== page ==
The question in this post's title is motivated by the following tweet by Paul Graham (archived here):

When Paul Graham says talent, or "ability" to perform tech work, he means cognitive ability. Cognitive ability is what is pertinent to sitting at a computer solving coding problems and engineering problems. We don't need to act totally naive to the question at the title of this post. It's not like we must say "There is no information on the distrubution of talent. We can only guess that it is evenly distributed." We actually do have a pretty good idea of the distribution of cognitively gifted people in the world because we have good estimates for the mean IQ of populations by nation. Not only is it plausible to ask "What fraction of talent is lives in the USA", it is also straightforward to propose answer(s) to the question, depending on what your threshold for "talent" is.

(There is a parallel question begged by Paul Graham's tweet: what fraction of talent is born in the USA? I won't attempt to answer that question in this post because it's too unspecified. Born in the last 12 months? The last 10 years? Most immigrants entering the USA at this moment were born between 1970 and 2000, so that's probably the most relevant interval.)

Going forward in this post I'm just going to assume that the national estimates for mean IQ currated by David Becker are accurate [1], and I'm going to add one more bold assumption that, within every nation, IQ scores are normally distributed with a standard deviation of 15 points.

For any possible IQ score, we can use the cummulative distribution function for the normal distribution to estimate the fraction of people in the USA who have that IQ score or higher. We can multiply that fraction by the total population of the USA to get the total number of people in the USA who have that IQ score or higher. We can then repeat this process individually for every nation, and sum the results to get the total number of people in the world who have that IQ score or higher.

I'm going to highlight two cognitive thresholds: one is the IQ-104 threshold, which is the top 20% of IQ scores globally and is a Good estimate for the current average IQ of graduate degree holders [2]. The other is the IQ-119 threshold, which is the top 5% of IQ scores globally and probably includes virtually all people who make inventive progress in tech. I think "top 5% of IQ scores globally" is a good working definition of "the most talented people".

The whole process is so straightforward that a single Python script can download the data, process the data, and visualize the results:

So among the population of the USA, which is 4.5% of the global population, there lives 7.6% of the global population with an IQ over 104. More to the point of this post, among the USA population, there lives 6.7% of the global population with an IQ over 119, or in other words, 6.7% of "the most talented people", globally, live in the USA.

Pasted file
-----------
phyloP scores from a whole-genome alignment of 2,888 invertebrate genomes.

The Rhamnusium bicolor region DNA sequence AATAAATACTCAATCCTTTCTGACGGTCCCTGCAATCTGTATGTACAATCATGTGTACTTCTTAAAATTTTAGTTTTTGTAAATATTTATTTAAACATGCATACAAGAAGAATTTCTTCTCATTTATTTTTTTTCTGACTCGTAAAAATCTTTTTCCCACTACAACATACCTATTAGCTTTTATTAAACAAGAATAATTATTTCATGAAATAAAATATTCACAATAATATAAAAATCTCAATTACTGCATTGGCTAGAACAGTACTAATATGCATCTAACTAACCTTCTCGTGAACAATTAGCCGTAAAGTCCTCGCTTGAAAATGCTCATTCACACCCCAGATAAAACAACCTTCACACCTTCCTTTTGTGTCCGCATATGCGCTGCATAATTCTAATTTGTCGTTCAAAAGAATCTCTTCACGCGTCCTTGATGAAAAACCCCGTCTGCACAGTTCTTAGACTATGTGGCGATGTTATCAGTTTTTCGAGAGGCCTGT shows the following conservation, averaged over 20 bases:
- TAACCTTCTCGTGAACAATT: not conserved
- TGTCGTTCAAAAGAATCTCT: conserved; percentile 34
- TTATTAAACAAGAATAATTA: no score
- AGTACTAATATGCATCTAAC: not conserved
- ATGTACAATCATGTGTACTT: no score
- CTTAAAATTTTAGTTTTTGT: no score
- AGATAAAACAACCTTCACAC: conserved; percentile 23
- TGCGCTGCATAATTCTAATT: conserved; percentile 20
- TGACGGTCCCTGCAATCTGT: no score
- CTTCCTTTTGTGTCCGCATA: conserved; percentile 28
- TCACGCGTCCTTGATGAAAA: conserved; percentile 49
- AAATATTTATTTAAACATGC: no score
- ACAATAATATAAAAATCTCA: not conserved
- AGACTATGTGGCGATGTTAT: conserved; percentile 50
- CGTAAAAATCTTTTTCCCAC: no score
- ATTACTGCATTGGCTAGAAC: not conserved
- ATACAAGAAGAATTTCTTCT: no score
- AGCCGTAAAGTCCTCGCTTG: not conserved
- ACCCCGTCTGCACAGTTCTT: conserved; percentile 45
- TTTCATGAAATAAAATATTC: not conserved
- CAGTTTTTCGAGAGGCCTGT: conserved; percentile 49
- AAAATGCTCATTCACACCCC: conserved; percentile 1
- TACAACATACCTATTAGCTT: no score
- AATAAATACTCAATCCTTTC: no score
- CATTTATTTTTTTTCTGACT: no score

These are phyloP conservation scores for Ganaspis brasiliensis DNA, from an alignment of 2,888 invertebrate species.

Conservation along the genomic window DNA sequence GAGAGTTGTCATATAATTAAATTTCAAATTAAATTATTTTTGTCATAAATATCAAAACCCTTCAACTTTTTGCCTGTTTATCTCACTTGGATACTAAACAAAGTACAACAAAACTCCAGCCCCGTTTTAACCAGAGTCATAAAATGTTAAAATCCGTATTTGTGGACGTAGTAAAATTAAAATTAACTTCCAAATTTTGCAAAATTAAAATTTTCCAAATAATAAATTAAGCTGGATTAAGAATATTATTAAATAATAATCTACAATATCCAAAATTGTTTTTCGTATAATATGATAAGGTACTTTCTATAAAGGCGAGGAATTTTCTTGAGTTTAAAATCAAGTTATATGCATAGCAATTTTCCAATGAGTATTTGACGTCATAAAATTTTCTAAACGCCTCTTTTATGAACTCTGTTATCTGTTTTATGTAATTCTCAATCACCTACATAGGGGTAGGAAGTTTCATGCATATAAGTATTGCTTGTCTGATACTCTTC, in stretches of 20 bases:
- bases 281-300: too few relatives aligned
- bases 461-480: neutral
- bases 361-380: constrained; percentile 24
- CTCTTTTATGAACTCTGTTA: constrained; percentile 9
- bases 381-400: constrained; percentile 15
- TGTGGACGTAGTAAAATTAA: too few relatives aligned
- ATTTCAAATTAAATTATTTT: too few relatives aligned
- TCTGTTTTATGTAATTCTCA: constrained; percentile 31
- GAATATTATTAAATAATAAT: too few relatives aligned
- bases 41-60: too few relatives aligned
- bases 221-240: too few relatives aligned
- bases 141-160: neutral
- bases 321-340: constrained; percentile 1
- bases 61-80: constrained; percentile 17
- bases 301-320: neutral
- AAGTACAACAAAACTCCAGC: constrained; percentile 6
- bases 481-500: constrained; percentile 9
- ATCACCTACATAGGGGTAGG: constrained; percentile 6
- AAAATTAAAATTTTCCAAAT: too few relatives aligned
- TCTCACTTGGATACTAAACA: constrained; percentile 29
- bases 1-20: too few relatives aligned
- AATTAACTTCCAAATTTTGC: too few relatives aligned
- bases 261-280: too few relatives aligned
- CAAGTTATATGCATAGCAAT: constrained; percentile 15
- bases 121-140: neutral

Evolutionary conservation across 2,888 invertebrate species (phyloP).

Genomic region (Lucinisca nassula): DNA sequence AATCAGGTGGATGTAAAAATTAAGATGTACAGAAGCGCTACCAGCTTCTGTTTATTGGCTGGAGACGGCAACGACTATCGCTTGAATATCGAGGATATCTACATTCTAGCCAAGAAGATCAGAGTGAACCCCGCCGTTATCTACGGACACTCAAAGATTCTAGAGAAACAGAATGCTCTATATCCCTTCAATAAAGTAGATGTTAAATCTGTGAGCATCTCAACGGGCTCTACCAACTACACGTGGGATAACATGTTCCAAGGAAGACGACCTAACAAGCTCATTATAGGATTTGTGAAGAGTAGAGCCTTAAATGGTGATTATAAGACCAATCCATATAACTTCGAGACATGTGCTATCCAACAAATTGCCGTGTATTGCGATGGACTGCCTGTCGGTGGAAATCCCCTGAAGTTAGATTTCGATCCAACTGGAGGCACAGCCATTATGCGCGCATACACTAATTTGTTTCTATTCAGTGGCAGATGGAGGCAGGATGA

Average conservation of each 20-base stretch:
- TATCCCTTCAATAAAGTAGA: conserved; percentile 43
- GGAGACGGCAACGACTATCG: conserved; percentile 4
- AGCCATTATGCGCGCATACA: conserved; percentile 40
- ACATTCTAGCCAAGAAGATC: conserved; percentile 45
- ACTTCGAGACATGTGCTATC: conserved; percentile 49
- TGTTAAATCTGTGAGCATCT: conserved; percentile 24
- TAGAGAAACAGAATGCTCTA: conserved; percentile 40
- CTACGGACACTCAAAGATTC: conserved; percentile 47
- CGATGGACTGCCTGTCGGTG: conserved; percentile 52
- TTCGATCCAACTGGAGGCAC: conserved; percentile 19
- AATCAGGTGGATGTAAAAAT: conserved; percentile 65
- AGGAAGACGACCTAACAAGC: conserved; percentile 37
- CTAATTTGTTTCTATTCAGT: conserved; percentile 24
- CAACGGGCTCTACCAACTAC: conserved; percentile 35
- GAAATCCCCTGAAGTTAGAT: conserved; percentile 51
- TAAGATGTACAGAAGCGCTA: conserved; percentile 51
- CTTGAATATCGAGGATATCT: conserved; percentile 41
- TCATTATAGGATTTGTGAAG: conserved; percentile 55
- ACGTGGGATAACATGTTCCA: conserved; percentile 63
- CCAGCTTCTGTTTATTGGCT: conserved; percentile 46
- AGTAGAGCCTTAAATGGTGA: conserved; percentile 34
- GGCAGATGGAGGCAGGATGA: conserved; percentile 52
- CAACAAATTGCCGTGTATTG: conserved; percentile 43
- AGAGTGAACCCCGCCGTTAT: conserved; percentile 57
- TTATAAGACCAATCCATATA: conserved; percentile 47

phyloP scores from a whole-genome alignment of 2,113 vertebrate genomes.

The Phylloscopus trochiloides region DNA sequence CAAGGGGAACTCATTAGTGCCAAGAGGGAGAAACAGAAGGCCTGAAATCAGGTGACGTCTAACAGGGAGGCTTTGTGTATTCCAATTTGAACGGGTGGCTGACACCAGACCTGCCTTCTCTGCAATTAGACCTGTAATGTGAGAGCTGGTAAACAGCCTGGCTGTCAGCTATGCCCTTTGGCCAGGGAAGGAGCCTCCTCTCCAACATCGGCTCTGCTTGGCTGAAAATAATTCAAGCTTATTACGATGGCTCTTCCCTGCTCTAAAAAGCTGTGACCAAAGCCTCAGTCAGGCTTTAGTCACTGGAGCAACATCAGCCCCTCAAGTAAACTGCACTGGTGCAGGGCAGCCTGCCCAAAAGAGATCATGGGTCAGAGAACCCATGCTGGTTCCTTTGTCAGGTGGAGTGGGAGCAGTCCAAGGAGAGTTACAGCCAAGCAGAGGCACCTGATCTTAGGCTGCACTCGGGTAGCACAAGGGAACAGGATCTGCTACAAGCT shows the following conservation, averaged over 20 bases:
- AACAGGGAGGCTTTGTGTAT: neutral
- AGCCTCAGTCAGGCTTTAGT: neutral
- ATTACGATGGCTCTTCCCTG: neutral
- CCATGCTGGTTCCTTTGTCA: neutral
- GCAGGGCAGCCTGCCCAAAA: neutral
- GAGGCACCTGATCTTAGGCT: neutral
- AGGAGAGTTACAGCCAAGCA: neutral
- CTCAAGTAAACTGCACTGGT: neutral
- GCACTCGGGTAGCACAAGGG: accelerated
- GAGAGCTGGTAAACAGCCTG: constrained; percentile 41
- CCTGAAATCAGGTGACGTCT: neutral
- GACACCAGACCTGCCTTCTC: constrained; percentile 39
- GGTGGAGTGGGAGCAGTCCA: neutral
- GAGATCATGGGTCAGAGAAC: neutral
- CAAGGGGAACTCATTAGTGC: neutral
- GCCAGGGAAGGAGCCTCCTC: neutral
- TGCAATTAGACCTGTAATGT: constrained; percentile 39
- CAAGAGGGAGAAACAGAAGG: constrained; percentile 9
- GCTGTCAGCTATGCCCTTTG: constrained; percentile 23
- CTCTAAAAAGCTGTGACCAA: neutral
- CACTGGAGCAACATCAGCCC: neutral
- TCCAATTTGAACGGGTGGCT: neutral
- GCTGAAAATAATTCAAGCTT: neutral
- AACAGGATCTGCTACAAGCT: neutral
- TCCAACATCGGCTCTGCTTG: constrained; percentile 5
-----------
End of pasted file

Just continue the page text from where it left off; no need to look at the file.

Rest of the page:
There begins to be a horseshoe theory at play around the IQ-140 mark (the top 0.2% of IQ scores globally), where Paul Graham begins to be correct, that USA has only (4.5%) of these IQ scorers and (4.5%) of the global population. On the other hand, every nation on earth will have a similar drop in its corresponding graph for high enough IQ-threshold, except the single nation with the highest mean IQ (namely, Taiwan with mean IQ 106.49).

So 6.7% of "the most talented people" is a lot less then I expected for the USA. When I first read Paul Graham's tweet, I did a really crude back-of-the-envelope calculation and came up with this tweet (archived here):

Which I immediately regretted after thinking about it for 5 minutes. If Europe plus North America plus China is over 2 billion people, and the USA is 1/6 of that, how could the USA possibly be over 1/6 (16.7%) of any IQ threshold? Frankly, embarassing. In my defense I had just woken up and wrote that tweet in my pajamas. For the amount of thought that Paul Graham put in his tweet, he probably wrote it in his pajamas too. Nothing against Paul Graham, he is admirable and brilliant and his tweet provoked an interesting question.

And the main reason the USA's fraction of "the most talented people" is a mediocre 6.7%, despite having a mean IQ of 97, much higher than the global mean IQ of 87 points, is because China's mean IQ is so damn high at 104 points. We have good reason to believe that, despite being 18% of the global population, Chinese nationals account for the majority of "the most talented people" (they are probably 58% of the global top 5% of IQ scores). This does not come as a surprise to anyone who has thought to Google Image search "USA IMO team".


  1. ^ David Becker's dataset at is now the standard dataset for national mean IQ scores, accumulating decades worth of tabulation led by Richard Lynn. An older version of the dataset was used by John Walker in 2004 to create an infographic about a possible future for global average IQ.
    I seem to remember that Jelte Wicherts had a competing dataset of national IQ scores with higher scores in African countries, but I have no idea where to find Wicherts' data.
  2. ^ via Audacious Epigone. GSS wordsum scores are a lossy substitute for IQ scores, so 104 should be considered a lower bound to the average IQ of graduate degree holders.